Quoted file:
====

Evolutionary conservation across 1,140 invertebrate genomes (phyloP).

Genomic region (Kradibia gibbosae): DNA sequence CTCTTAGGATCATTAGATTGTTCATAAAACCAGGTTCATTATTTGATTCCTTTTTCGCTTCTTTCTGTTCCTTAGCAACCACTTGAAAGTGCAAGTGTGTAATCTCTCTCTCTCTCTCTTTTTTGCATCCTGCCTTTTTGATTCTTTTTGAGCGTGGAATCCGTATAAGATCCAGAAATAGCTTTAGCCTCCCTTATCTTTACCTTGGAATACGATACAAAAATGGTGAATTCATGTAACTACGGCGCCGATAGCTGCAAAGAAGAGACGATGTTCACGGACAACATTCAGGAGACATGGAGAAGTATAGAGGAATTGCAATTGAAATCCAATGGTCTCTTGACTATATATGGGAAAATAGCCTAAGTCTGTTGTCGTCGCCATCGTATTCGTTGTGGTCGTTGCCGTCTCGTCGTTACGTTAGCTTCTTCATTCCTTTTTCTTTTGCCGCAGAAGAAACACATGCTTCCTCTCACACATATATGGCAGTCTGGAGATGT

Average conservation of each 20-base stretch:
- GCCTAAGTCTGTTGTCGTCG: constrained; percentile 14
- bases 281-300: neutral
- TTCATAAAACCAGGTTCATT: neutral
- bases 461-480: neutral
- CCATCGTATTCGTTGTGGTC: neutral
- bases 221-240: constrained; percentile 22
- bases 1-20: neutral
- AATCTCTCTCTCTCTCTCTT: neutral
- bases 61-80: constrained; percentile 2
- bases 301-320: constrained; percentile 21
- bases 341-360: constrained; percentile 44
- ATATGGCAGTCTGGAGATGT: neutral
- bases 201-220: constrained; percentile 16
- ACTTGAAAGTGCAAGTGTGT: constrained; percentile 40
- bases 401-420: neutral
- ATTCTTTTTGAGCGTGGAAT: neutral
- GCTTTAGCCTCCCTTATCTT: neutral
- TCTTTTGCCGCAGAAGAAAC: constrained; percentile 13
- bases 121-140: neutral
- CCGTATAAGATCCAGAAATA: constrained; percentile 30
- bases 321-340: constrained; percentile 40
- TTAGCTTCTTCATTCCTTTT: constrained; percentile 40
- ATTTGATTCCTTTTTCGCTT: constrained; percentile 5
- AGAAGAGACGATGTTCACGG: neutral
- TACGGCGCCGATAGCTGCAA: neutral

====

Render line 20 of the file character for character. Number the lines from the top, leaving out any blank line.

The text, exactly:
- GCTTTAGCCTCCCTTATCTT: neutral